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The 14th of October, 1066 marked the end of the world.  Those who heralded this could not be heard over the thunderous stampede of boots on the ground of Ænglaland.

Ænglaland it was no more.  William the Conqueror never learned English, and none of the new nobility after him dared break this grand tradition.  Peasants – we spit on your language!  Or really, in your language, since it is no words at all!  They said, but obviously not in those words.  Or any words anyone would understand at all.  Likely even the nobles themselves.

The peasants envied the position of the nobles.  The nobles made sure that the peasants would be able to neither read nor understand a word that they said.

“French sounds so romantic!  We should stop speaking German!  Also, we’d be able to understand Will’s guys, which would get us a lot more respect, and possibly money,” said a woman in a blue Saxon dress.

“Are you kidding me?  Frenchies speak through their nose!  Eww!  It’s better to be a hated peasant than to speak through your nose.  Hon hon hon!  Baguette!” said another woman in a red dress, turning up her nose on the cry of “Hon hon hon!  Baguette!”

“Well, they say we just make a ton of harsh throat-sounds and it’s super guttural, whatever that French word means, so we should speak French instead.”

“Still better to be harsh and throaty than whiny and nasally.  Hon hon!”

A lumberjack, a cart of timber pulled by an ox beside him, walked by, and cried: “We don’t speak German.  We speak Old English, also known as Anglo-Saxon or Ænglisc, which is genetically related to German, but not even particularly mutually intelligible with Old High German, never mind being a form of Modern German, also known as New High German.”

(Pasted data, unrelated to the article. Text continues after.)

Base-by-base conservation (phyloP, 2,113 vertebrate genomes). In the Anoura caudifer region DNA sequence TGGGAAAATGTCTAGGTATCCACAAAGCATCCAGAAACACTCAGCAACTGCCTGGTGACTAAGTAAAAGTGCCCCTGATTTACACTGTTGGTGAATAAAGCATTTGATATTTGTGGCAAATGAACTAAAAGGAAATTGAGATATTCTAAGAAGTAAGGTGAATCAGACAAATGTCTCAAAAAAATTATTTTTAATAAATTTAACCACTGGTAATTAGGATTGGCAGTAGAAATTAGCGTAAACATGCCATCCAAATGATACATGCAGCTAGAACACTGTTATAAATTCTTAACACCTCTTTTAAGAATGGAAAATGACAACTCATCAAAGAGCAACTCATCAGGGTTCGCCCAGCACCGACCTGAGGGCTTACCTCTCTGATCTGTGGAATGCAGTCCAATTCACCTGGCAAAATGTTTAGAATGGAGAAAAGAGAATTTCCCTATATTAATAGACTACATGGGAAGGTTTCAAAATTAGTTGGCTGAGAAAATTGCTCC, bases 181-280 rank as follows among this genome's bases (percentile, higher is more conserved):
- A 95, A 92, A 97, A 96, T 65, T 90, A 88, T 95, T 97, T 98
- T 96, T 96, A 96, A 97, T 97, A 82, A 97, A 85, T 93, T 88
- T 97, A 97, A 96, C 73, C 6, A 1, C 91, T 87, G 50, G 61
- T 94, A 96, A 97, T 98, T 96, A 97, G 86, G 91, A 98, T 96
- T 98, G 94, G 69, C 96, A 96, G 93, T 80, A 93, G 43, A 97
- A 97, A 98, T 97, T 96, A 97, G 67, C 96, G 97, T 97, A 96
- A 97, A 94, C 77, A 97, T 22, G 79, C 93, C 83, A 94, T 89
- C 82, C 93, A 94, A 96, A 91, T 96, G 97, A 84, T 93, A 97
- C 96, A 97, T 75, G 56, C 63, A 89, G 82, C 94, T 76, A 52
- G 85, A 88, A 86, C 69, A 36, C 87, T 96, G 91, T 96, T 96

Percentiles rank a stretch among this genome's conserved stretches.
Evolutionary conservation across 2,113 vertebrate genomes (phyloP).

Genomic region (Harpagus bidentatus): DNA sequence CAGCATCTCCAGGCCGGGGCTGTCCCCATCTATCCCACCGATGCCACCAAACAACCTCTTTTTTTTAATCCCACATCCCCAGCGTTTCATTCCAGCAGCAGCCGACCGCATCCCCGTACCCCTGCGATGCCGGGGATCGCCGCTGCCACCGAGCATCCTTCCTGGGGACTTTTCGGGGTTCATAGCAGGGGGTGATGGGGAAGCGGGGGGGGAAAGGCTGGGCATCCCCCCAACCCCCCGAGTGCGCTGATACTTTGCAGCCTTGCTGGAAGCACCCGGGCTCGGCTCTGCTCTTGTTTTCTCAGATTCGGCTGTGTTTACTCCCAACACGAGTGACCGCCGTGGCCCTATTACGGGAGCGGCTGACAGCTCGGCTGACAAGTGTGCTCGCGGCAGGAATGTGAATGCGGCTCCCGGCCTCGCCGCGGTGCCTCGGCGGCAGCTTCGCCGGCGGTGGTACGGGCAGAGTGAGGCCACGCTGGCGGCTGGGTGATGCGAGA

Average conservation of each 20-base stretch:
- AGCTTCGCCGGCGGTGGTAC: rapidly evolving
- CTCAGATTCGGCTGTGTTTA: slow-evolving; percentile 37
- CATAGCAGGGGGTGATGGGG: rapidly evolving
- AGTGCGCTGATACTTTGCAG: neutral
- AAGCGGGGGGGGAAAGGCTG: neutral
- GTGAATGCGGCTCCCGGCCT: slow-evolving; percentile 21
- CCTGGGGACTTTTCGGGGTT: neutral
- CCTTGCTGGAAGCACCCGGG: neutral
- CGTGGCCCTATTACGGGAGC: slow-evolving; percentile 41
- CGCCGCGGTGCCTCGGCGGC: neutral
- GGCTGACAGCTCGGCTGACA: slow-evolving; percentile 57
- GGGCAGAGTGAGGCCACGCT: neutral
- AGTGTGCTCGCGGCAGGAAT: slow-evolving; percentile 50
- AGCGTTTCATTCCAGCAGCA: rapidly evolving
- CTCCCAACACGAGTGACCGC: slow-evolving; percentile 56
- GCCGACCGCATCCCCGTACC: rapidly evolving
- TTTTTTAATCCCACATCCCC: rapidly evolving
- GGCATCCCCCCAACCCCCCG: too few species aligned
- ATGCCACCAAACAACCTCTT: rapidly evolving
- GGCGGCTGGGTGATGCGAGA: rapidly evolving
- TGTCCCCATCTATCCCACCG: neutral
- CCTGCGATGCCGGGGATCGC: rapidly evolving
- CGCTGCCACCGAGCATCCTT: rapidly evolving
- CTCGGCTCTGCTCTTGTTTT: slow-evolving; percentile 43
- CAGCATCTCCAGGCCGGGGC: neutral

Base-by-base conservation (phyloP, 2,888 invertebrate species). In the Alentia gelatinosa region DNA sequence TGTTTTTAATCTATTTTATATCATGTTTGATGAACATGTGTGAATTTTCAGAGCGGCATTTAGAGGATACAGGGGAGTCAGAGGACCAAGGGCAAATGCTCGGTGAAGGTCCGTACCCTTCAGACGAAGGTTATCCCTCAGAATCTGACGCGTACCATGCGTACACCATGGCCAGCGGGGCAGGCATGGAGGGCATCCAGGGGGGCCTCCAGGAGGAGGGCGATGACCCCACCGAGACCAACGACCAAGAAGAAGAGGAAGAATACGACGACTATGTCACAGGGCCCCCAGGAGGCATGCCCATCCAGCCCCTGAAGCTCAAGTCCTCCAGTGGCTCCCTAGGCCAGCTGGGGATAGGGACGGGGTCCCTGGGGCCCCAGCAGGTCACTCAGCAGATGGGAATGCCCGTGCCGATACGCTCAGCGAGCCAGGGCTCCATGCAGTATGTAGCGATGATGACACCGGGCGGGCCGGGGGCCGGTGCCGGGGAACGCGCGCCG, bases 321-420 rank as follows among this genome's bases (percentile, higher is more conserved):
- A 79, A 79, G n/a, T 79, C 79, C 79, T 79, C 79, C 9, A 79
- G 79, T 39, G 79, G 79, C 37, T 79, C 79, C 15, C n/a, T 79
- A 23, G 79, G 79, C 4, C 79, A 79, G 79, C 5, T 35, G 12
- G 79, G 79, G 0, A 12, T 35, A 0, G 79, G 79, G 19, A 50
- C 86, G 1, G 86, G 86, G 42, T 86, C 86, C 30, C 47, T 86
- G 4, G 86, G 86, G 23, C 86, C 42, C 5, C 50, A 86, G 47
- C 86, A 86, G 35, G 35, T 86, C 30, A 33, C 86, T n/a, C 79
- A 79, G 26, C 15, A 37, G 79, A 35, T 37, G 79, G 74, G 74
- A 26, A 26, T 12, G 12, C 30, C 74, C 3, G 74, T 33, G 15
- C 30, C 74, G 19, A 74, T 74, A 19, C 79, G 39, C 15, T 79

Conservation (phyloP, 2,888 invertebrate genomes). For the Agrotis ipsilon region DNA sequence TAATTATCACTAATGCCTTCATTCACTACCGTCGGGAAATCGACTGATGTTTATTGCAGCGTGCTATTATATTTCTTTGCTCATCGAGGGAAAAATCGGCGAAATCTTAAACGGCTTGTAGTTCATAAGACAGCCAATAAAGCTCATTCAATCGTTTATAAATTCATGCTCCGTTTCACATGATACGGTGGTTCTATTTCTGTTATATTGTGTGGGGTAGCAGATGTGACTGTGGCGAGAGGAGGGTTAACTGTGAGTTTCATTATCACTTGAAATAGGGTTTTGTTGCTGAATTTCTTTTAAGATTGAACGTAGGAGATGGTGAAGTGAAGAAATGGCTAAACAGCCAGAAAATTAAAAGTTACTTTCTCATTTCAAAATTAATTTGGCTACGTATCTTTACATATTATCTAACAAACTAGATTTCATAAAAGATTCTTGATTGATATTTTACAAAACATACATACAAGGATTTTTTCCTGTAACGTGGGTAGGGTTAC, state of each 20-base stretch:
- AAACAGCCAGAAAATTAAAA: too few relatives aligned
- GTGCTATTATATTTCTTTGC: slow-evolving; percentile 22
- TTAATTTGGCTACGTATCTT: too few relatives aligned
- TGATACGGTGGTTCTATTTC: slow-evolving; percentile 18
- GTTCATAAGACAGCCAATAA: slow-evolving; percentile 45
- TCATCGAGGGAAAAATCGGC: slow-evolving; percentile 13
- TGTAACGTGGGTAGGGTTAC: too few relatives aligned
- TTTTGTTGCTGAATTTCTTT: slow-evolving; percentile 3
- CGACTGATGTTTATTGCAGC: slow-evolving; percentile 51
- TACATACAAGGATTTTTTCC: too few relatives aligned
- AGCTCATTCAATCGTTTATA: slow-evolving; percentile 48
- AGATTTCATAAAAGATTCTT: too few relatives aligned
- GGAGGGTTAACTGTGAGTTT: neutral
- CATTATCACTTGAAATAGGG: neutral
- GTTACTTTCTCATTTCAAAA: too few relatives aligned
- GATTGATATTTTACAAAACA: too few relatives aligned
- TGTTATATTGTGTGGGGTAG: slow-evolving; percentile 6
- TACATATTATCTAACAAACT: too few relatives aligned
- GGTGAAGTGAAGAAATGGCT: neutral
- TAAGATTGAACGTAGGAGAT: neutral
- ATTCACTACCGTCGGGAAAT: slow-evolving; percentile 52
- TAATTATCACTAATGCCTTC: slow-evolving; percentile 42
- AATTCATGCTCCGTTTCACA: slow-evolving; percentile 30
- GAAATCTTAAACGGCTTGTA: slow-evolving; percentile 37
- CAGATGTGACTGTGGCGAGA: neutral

The one in the blue dress turned back to the one in the red dress: “See?  He speaks French and he can come by and tell us we’re wrong about our speaking German, and there’s nothing we can do since we just speak German and not French.  Maybe we should learn French like he did then.”

“We’re all speaking Modern English, dumbasses!  Not German or French!  Or even Anglo-Saxon.” the lumberjack shouted.

“Well, thanks for speaking Modern English, also known as German, bastard!  Yeah, how is that for a French swearword?  It is a Germanic language!  Ooh, I can French better than you!” the one in the blue dress shouted back.

The lumberjack made an audible variant of a gesture often attributed to the Frenchman Jean-Luc Picard as he walked off.

“Thanks for not speaking French!”

It cannot be said that the French language swept across Ænglaland like a storm.  The Saxons took a word here and there until there were almost no English words left in circulation, but yet, only a few truly spoke French.

“I think we should all re-learn English,” said a middle-aged man.

“We’re all conversing in the English language at the present moment!” said a younger, but not young, man.

“That was some bastard mix of French and German and you know it.  Anyways, I think we Anglo-Saxons ought to remain frank and germane to our Teutonic heritage.”

“So no more eloquent Norman vocables?”


“OK, I shall restrict myself to only the ineloquent lexical items of Romance origin.”

“You also ought not to use the ugly or clumsy French loanwords either.”

“Then how will I verbalize in the genetically Germanic language originating in Angeln, Schleswig-Holstein that has migrated to the isle of the Britons?”

“By not speaking French.  I really thought it was impossible to speak English by speaking French in the first place.  As our talking has showed.”

“Yeah…. It is.”

“Hey, someone still speaks English!”

And thus it went, that no one knew either English or French, and no one could really talk to anyone else, since each person’s words meant only what they wanted them to mean.  Except the Frenchmen, who actually did speak French, contrary to rumors.
Satire about linguistic clarity and how it's used socially and psychologically, intentionally and unintentionally.  Somehow manages to combine influences from Tolkien, Lewis, Orwell, and Brecht.  This will probably not even be quite long enough for a typical novella but it's still split into parts. 
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Submitted on
February 19
Mature Content